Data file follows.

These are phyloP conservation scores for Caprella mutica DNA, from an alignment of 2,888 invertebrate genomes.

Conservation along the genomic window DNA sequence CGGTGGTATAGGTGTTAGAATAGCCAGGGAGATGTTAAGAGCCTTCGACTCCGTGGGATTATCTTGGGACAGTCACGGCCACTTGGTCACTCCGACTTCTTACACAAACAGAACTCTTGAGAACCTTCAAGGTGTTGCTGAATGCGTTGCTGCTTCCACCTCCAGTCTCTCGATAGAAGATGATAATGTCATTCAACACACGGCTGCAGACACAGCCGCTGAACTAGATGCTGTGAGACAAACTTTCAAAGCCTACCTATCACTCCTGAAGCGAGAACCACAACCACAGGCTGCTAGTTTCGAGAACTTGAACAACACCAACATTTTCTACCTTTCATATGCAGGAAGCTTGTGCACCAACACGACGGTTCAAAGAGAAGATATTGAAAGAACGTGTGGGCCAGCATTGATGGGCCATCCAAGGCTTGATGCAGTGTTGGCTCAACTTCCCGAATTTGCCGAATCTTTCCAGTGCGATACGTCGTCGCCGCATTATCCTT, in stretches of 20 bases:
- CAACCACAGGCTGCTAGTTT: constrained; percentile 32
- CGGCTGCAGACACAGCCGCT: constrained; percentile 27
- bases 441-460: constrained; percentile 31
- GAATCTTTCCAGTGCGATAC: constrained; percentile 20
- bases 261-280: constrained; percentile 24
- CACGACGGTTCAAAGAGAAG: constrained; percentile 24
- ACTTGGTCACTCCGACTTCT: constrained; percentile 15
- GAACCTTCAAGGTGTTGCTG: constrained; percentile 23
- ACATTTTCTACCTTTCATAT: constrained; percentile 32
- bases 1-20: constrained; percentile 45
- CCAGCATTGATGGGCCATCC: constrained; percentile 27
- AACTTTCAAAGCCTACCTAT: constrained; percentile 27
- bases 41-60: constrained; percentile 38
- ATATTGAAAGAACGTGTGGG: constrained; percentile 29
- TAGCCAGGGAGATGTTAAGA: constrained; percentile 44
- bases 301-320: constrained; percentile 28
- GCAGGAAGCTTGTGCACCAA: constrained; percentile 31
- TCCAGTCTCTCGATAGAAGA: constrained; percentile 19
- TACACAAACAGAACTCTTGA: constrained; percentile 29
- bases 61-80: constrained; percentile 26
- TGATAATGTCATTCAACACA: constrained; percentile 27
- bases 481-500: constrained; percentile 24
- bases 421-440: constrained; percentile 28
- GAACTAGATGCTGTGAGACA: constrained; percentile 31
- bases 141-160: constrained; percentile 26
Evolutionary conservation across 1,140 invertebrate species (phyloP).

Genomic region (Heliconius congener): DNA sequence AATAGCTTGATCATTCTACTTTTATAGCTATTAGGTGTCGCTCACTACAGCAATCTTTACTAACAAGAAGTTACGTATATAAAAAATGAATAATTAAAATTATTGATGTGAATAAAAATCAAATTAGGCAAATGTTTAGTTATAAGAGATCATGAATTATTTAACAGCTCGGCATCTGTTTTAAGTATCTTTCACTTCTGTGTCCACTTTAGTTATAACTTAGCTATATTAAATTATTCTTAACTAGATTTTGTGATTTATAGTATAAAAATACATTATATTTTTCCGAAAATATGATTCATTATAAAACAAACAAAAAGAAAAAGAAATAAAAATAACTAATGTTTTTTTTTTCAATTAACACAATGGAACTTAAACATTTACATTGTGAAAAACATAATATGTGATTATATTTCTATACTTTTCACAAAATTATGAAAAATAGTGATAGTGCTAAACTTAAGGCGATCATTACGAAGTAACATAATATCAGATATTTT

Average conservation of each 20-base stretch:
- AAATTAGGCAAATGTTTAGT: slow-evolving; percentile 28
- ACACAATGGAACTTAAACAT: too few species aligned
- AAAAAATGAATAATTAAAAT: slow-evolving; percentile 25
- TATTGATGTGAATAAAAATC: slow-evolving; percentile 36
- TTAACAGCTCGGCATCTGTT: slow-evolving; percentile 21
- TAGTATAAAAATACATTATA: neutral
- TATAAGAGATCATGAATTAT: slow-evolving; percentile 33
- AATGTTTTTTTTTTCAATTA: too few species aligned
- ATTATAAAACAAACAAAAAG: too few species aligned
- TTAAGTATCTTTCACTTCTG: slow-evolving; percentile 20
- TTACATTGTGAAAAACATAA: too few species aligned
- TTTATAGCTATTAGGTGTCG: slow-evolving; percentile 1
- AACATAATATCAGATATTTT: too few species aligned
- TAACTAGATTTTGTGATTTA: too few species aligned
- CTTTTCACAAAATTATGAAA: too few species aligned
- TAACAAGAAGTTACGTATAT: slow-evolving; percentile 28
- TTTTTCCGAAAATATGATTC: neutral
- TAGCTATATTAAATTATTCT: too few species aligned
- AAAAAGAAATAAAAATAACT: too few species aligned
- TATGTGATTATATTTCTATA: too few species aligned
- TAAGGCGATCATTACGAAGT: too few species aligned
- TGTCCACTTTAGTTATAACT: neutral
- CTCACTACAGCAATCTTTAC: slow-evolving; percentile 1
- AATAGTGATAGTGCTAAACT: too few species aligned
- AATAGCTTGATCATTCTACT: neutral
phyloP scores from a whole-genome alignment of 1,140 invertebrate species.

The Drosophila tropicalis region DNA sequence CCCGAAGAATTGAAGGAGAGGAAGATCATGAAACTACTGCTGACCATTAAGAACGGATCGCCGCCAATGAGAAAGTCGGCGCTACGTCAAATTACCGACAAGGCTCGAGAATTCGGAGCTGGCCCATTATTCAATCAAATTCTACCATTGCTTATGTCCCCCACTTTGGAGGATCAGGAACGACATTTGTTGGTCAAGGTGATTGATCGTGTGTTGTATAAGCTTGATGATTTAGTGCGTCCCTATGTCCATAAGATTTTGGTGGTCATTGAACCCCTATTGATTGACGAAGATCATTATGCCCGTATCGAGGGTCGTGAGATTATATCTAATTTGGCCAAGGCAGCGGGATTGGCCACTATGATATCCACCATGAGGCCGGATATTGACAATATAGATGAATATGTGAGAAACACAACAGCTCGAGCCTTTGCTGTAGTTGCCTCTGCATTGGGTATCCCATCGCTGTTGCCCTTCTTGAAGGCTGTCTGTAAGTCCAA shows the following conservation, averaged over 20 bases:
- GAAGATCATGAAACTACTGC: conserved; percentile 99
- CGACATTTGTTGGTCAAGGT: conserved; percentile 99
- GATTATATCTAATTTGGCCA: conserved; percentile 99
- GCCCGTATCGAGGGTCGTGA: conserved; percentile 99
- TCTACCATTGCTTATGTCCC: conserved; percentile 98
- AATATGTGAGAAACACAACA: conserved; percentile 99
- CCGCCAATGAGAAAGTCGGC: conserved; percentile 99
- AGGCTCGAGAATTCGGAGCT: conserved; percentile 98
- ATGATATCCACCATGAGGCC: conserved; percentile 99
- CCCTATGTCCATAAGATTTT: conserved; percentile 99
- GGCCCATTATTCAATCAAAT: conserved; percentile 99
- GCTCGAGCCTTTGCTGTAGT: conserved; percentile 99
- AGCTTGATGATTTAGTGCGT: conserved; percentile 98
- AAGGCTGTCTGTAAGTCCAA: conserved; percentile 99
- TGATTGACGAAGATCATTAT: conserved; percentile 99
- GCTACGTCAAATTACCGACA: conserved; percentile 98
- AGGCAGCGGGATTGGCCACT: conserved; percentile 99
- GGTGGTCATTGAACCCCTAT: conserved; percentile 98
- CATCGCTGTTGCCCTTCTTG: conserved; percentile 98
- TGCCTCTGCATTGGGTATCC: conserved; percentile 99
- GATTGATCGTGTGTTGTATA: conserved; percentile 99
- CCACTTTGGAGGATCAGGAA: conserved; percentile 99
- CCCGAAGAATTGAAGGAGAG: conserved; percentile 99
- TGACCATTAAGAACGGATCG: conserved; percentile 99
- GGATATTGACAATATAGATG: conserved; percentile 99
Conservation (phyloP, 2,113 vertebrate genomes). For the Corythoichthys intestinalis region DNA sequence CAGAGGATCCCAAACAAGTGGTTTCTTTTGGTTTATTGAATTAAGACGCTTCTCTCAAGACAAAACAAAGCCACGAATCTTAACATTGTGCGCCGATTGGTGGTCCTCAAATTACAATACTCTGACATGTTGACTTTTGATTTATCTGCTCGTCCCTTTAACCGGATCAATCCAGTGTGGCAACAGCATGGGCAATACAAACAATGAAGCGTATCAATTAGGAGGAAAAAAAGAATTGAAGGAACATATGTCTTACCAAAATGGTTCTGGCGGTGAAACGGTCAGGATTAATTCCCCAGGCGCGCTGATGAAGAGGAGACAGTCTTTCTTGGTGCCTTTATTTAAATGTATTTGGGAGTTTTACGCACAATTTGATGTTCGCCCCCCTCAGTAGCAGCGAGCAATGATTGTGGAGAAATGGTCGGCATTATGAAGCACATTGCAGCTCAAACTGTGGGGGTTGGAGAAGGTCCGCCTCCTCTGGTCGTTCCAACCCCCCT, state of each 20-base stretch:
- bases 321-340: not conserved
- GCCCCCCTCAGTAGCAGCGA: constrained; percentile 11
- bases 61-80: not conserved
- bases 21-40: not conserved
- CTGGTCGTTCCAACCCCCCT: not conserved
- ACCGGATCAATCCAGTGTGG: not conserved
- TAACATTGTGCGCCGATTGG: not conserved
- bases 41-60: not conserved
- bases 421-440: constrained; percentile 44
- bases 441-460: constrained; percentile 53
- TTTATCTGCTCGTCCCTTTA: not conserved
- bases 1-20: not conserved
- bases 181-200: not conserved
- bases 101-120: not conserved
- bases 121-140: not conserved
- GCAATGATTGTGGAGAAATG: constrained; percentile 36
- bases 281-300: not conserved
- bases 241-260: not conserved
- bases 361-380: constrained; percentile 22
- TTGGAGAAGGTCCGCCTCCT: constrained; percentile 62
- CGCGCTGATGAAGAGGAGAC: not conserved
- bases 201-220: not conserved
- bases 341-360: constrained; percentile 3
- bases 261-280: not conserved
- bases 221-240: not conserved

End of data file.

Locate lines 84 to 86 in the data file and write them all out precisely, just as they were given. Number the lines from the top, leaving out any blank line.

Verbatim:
- bases 321-340: not conserved
- GCCCCCCTCAGTAGCAGCGA: constrained; percentile 11
- bases 61-80: not conserved